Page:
What is the course about?
Explore secular Arab nationalism under the leadership of Nasser, in the aftermath of WWII and the foundation of Israel on this interactive lecture-based course. Look at why Arabs turned to political Islam after the 'failure of secular nationalism'.
What will we cover?
- `Nasserism` and Pan-Arab nationalism
- The death of `Nasserism` and the more recent growth of Muslim nationalism(s).
What will I achieve?
By the end of this course you should be able to...
- List decisive events in the post-World War 2 development of Arab nationalism
- Identify aspects of `Nasserism`
- Identify some of the forces leading to Muslim nationalism
- Demonstrate an understanding of key debates around this topic.
What level is the course and do I need any particular skills?
This is an `introductory` course and does not assume any previous study or reading although you will need a good
grasp of English to keep up with the course. As with most of our history and current affairs courses, an open mind and a willingness to listen to and think about views with which you do not always agree are more important than specific levels of skills. You will gain more from the course, in terms of enjoyment and learning, if you are able and willing to do some supplementary reading.
How will I be taught, and will there be any work outside the class?
Tutor inputs, class discussion, handouts etc.
Are there any other costs? Is there anything I need to bring?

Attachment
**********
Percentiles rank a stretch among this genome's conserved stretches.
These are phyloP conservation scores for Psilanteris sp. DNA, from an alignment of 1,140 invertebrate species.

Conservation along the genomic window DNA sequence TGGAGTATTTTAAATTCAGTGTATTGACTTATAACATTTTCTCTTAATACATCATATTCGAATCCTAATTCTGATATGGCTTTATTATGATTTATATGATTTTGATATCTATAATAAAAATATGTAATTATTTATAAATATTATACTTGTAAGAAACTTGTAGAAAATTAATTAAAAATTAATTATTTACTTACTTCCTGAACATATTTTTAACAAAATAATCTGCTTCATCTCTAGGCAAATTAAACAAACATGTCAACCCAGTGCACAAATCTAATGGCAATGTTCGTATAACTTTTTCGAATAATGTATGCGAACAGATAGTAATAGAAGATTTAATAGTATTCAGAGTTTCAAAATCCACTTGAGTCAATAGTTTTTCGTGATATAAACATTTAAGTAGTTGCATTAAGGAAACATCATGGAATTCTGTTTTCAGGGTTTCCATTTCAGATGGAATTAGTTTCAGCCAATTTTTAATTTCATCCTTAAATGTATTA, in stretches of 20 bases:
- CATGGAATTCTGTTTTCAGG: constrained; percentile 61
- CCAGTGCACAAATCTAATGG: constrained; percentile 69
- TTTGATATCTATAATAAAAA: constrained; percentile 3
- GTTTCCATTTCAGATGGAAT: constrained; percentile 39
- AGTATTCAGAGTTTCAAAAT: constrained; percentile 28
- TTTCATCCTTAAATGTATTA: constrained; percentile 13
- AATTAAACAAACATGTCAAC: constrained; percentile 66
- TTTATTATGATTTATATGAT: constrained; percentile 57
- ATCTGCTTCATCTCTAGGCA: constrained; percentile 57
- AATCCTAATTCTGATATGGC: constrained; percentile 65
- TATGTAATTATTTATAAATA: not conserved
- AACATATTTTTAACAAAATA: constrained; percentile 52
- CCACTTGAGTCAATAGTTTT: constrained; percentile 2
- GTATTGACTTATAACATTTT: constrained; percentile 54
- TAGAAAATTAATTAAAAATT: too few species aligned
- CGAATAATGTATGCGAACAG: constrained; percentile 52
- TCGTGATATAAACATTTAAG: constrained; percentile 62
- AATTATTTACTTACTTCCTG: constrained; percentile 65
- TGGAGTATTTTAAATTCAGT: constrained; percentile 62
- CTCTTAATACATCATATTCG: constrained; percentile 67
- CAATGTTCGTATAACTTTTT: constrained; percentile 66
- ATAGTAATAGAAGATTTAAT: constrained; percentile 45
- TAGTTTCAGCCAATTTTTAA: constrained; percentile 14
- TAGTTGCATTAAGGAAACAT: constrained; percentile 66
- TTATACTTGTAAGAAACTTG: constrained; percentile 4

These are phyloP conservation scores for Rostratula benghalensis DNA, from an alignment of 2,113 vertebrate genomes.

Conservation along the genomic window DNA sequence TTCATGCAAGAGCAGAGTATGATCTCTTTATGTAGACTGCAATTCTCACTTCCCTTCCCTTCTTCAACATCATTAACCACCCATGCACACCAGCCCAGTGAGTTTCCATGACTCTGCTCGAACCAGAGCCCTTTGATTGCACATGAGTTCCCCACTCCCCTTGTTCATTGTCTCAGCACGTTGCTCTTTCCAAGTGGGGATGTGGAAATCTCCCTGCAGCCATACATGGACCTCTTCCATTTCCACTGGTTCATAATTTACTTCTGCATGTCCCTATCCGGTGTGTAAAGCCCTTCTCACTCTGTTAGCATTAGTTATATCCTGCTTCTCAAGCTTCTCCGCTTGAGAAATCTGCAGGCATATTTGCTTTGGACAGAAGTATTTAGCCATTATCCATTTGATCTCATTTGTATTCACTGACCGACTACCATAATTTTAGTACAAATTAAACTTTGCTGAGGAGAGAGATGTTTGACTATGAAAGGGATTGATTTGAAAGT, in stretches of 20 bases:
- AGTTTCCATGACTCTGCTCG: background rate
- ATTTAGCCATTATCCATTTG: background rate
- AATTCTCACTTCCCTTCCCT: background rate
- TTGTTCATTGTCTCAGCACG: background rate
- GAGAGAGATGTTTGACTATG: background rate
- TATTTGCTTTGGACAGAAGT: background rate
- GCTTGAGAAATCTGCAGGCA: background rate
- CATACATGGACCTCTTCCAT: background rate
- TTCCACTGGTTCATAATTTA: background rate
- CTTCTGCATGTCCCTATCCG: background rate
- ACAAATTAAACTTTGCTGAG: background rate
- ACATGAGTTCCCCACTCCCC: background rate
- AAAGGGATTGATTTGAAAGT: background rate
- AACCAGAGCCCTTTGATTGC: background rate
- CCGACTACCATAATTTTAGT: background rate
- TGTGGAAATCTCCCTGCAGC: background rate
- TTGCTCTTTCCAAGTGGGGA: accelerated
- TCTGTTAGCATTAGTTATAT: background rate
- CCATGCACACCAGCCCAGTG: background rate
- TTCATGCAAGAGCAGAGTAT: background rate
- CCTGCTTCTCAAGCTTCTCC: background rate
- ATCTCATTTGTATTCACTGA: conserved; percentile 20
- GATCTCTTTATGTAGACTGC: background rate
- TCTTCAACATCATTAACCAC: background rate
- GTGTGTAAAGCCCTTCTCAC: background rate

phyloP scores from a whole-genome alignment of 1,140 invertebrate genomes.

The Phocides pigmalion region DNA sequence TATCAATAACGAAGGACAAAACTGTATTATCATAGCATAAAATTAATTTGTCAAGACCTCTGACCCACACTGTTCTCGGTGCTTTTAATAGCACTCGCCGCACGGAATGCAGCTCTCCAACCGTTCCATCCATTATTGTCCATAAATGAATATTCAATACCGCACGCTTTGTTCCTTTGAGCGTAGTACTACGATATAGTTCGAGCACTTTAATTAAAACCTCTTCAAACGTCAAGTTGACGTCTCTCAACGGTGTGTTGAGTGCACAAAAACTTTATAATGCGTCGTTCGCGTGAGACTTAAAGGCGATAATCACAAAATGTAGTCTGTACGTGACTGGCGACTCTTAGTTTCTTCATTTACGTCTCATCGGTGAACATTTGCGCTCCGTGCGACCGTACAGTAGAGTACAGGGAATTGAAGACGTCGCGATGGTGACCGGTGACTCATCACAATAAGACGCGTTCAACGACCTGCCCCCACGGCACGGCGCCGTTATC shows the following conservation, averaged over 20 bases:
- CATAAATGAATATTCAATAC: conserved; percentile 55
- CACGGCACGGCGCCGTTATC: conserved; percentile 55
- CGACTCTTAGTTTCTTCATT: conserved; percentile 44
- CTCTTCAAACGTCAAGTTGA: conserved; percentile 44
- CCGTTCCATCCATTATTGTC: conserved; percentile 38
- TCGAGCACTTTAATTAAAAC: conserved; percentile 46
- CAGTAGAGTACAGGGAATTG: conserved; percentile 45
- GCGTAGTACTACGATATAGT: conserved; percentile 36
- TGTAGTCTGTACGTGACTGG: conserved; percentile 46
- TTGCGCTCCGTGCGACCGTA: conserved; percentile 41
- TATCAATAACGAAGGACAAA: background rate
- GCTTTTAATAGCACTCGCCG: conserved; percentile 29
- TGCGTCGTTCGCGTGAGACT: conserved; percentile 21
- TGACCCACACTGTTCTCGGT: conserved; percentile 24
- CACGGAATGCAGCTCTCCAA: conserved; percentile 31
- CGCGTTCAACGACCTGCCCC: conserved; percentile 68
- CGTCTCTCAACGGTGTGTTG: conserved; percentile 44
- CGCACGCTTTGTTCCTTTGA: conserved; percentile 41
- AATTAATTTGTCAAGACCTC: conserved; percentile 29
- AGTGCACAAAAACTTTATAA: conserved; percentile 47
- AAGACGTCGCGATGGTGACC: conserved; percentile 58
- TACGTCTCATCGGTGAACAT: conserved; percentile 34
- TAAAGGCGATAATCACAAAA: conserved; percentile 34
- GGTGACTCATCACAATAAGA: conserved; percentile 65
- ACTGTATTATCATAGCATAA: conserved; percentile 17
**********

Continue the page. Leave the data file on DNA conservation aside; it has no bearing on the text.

No additional cost. You may find a pen and paper useful in case you would like to take down any notes during the day course.
Some books are recommended for optional further reading should you wish to attend the other two courses.
Anne Alexander, Nasser (Haus Publishing, London, 2005)
Adeed Dawisha, The Second Arab Awakening: Revolution, Democracy, and the Islamist Challenge from Tunis to
Damascus (W.W. Norton & Co., 2013)
Albert Hourani, A History of the Arab Peoples. With a New Afterword by Malise Ruthven (Harvard University Press,
Cambridge, Mass., 2010)
Malcolm H. Kerr, The Arab Cold War: Gamal ‘Abd al-Nasir and His Rivals 1958-1970, 3rd ed, Oxford University
Press, Oxford 1971
Hans Kohn, A History of Nationalism in the East, Brace and Co, Harcourt 1929
Peter Mansfield, A History of the Middle East (3rd edition revised and updated by Nicholas Pelham, Penguin,
Aron David Miller, The Arab States and the Palestine Question: Between Ideology and Self-Interest, Praeger
Publishers 1986, New York
Eugene L. Rogan, The Arabs: A History (Basic Books, New York, 2009)
Kamal Salibi, A House of Many Mansions, I. B Tauris, New York (2003).
When I've finished, what course can I do next?
Please see the Contemporary history and politics OR World history sections on the college website, at www.citylit.ac.uk.
General information and advice on courses at City Lit is available from the Student Centre and Library on Monday to Friday from 12:00 – 19:00.
See the course guide for term dates and further details